Occasionally I run into pictures that I copy from websites, which Google Chrome then feels the need to store a .webp files. Google states this on their format:
WebP is a modern image format that provides superior lossless and lossy compression for images on the web
I honestly do not know if this really is the case, but I do know it is annoying that most graphics applications (at the time of writing this) do not support the WEBP file format.
There are several methods to convert a WEBP file to something useful, for example online converters, and some desktop applications. But there is a method that works straight from the command line (Terminal, DOS, Linux Shell) by using the Webp-tools from Google from here.
Select the one suitable for your OS, and extract the file.
You will find a tool in the archive called "dwebp" (in the bin directory), which "Decodes the WebP image file to (default) PNG format" as such:
./dwebp -o output.png input.webp
The tool also supports output as PAM (raw RGBA), PPM (raw RGB), BMP, TIFF, PGM and YUV.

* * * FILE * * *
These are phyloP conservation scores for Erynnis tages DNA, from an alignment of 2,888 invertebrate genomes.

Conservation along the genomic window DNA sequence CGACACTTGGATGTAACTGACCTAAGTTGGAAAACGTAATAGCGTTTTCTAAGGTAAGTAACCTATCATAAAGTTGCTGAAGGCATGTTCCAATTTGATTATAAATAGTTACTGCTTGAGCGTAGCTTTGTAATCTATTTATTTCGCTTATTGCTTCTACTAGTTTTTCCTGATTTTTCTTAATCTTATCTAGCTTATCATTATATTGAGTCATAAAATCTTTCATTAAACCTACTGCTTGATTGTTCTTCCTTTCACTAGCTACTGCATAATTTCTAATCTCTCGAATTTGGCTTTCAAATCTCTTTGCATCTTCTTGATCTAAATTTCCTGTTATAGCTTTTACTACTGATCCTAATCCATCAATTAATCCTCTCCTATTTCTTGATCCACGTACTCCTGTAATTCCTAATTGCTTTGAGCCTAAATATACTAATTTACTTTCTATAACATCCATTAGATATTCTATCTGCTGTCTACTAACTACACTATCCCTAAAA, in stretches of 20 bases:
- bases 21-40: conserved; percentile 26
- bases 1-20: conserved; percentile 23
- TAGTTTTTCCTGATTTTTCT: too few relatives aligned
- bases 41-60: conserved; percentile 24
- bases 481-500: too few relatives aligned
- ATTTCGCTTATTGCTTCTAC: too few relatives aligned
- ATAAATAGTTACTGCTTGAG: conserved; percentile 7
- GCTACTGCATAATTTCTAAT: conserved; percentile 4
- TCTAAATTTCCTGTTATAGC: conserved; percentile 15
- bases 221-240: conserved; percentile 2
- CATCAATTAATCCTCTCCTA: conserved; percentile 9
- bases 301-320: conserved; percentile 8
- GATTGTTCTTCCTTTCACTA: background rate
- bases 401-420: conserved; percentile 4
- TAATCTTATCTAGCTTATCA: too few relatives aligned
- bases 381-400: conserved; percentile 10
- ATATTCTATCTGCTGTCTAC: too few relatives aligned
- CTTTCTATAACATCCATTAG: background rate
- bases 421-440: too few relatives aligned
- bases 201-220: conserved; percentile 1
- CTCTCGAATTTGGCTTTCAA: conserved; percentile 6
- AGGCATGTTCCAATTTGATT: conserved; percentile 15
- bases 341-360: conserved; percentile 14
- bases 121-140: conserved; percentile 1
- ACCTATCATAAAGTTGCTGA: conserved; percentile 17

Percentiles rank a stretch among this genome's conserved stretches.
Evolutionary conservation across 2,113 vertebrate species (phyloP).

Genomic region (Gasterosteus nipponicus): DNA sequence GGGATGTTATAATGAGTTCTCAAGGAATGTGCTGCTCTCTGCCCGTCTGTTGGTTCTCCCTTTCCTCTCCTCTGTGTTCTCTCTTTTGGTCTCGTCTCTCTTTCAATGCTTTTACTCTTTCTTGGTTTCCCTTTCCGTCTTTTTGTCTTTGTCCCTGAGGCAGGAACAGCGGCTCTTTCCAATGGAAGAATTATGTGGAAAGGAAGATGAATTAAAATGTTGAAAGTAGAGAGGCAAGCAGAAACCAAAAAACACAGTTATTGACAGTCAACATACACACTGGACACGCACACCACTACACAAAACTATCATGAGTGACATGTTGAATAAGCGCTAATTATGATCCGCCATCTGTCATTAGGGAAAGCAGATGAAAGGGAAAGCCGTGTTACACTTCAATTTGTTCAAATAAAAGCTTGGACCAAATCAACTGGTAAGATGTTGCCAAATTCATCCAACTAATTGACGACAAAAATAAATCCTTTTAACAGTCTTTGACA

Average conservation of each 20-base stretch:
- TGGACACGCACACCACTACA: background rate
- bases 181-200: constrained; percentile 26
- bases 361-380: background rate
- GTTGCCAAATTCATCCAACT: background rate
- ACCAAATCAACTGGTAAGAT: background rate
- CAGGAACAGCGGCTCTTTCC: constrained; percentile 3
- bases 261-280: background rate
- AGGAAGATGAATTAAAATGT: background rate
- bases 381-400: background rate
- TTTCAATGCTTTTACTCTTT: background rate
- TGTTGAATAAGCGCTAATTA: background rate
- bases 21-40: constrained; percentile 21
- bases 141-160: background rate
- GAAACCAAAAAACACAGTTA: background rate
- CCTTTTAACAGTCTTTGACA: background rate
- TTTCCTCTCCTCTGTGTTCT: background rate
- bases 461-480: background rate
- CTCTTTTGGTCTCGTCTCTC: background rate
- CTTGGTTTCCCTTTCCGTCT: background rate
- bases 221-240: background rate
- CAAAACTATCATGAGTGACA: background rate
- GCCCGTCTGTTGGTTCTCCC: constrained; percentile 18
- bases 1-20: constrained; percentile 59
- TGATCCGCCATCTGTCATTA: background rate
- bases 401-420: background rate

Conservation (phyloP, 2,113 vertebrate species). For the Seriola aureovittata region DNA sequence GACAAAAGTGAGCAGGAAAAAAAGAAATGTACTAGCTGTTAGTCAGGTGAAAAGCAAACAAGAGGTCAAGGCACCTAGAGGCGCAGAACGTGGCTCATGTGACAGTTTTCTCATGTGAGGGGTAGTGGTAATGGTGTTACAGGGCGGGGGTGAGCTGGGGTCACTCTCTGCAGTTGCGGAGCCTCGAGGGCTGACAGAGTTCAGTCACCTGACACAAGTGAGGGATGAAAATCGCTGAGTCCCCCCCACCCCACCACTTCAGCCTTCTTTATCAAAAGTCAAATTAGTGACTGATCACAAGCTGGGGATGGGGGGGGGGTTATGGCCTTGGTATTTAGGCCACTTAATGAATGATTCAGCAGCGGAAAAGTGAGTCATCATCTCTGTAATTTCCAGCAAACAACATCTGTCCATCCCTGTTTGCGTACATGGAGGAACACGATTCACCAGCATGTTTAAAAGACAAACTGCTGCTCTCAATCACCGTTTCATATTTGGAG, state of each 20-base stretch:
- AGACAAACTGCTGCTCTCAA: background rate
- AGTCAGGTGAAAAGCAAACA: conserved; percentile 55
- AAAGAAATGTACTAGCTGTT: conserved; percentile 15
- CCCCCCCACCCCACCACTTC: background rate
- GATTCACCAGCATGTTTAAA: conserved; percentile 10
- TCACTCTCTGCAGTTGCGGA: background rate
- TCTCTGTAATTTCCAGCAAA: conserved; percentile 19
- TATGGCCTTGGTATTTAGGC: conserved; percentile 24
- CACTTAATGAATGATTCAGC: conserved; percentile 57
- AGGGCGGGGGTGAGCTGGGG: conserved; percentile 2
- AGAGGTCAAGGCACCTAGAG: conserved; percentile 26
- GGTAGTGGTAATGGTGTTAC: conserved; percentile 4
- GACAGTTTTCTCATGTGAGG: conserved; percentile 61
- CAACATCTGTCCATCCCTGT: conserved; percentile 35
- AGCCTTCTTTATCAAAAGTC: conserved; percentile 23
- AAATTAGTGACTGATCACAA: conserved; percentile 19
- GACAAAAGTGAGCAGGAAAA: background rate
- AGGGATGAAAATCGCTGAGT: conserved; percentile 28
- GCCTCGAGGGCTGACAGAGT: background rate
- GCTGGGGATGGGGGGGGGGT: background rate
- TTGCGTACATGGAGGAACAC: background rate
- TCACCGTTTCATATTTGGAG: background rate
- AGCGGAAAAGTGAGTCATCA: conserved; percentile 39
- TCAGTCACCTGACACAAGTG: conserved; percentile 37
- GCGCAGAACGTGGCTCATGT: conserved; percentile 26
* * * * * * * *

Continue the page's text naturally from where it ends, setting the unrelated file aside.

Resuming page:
If you would prefer for example BMP, then this can be doen as such:
./dwebp -bmp -o output.bmp input.webp
I'm not sure if this will work under Windows or Linux, but under MacOS I found that I can just copy the file (dwebp) to any location, and it doesn't seem to need any of the other files.
MovieScanner2-2.0.11-Linux-GTK-64bits.tar.gzDate: 2021-08-28 - Size: 29.1 MBA small application that uses FFProbe to scan your video files and logs these details in a small database. This is the 64 bit Linux version for GTK.
MovieScanner2-2.0.11-Linux-QT5-64bits.tar.gzDate: 2021-08-28 - Size: 29 MBA small application that uses FFProbe to scan your video files and logs these details in a small database. This is the 64 bit Linux version for QT5.
MovieScanner2-v2.0.11-macOS-64bit.dmgDate: 2021-08-28 - Size: 25.4 MBA small application that uses FFProbe to scan your video files and logs these details in a small database. This is the 64 bit macOS version.